Relevancy and Security

Can we lose our Salvation? Most of the people who read my blog will undoubtedly be adherents, in some manner, to “Perseverance of the Saints.” Some may not call it that exactly, but the content and idea behind the terminology is pretty much the same.

This topic has come up several times in different conversations recently. And, since I’ve recently been told I have the gift of prophecy, I feel as though God is trying to get my attention to post this on my blog read by millions.

In all seriousness, the amount of people who reject the idea of Perseverance of the Saints (PS) is slightly frightening. Furthermore, the attitude of some in discussion about it has been: “I’m more worried about winning lost souls than fretting over some irrelevant theological issue!”

Is our eternal security, our ability to keep the faith, an abstract and irrelevant theological issue? And is it irrelevant to winning souls for Christ?

Here is where I’d drop numerous biblical references for PS, but I think, since that tends to not persuade in discussions as well as emotions, I’ll appeal to those first.

Let’s think about this really quick: Jesus died an excruciating death, after being tortured, and suffered the entirety of God’s wrath. He lived a selfless life, claiming none of the riches that He deserved as God’s obedient son. He rose again from the dead, and remained with the church by giving them the Holy Spirit. And He has ascended and remains at the right hand of the Father, ever interceding for us.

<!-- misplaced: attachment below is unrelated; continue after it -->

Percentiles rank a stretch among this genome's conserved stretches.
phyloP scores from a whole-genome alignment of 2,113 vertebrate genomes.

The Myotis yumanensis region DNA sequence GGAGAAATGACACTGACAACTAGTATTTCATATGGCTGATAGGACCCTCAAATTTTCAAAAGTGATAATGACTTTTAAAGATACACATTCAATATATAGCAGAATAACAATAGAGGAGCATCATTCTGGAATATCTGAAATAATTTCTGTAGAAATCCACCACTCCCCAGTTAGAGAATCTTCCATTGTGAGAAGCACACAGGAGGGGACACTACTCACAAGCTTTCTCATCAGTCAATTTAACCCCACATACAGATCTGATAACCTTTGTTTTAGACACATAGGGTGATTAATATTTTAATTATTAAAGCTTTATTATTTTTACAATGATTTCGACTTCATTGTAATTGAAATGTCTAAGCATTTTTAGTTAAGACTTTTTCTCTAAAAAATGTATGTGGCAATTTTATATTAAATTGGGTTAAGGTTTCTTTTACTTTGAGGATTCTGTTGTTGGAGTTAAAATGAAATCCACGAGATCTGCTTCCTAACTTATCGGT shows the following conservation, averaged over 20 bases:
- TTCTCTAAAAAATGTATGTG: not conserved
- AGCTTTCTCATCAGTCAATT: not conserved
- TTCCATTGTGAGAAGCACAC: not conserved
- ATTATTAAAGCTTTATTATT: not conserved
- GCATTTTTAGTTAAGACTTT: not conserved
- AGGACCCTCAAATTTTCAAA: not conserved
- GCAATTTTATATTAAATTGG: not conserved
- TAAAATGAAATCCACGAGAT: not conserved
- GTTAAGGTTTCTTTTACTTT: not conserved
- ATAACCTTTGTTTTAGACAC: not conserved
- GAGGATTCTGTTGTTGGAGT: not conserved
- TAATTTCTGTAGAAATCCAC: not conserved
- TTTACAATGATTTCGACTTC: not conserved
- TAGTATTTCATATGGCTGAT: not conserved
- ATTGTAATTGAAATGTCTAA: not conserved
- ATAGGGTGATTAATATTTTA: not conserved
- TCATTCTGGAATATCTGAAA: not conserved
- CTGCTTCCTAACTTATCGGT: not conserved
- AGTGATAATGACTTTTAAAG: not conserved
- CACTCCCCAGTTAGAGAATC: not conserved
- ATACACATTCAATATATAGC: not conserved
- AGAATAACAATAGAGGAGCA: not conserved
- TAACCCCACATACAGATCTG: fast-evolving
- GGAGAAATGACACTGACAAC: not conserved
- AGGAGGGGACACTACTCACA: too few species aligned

Why on earth—or in all of creation—would Jesus allow us to walk away from that? He accomplished the work of salvation, freely gave it to us by His grace, and at the end of the day I can still walk away from it? How irresponsible of Jesus! How little salvation truly is, if true!

Why would Jesus stick His flag into the ground of someone’s soul, justify him, and then allow that man to uproot Jesus’ flag and toss it in His face? Why would Christ proclaim ownership of someone, why would He adopt someone, and then allow him to run off?

He wouldn’t. Jesus has conquered our very souls. He refuses to give them back to Satan. You won’t run away because of someone nagging at you for your beliefs, because of some horrible circumstance, because of a lack of food or clothing, or because a fear of torture or death. This is the case for two reasons: 1. You won’t want to, and, more importantly, 2. Jesus won’t let you.

I tricked you, one of the millions of readers, when I said I was going to forego the Biblical argument for an appeal to emotion. Go read Romans 8:31-39, you’ll find a strikingly similar argument there. Paul knows some will disbelieve the free grace of the Gospel. He knows that some will attack the gift of Christ, and that humans will falter and fail.

At the end of the day, a salvation I can walk away from is not a salvation I have security in. A salvation I can walk away from is not a salvation that understands the human condition, it is not a salvation that acknowledges humans fail but God doesn’t, and it is not a salvation that truly saves from the one whom condemns me most: myself. Praise God my salvation is not in my own hands. Praise God for His faithfulness to me, because He knows I haven’t been faithful to Him.

If we’ve come to a point where our American notions of “freedom” and “individual choice” mean more to us than the Bible, than a salvation that saves, than the true grace of the Gospel of Jesus, then we’re not really attempting to win souls for Jesus. If you tell someone that you’d rather be winning souls for Jesus, yet accept that you can lose your salvation, you’re not pointing them to Jesus. You’re pointing them to themselves, and that’s a problem.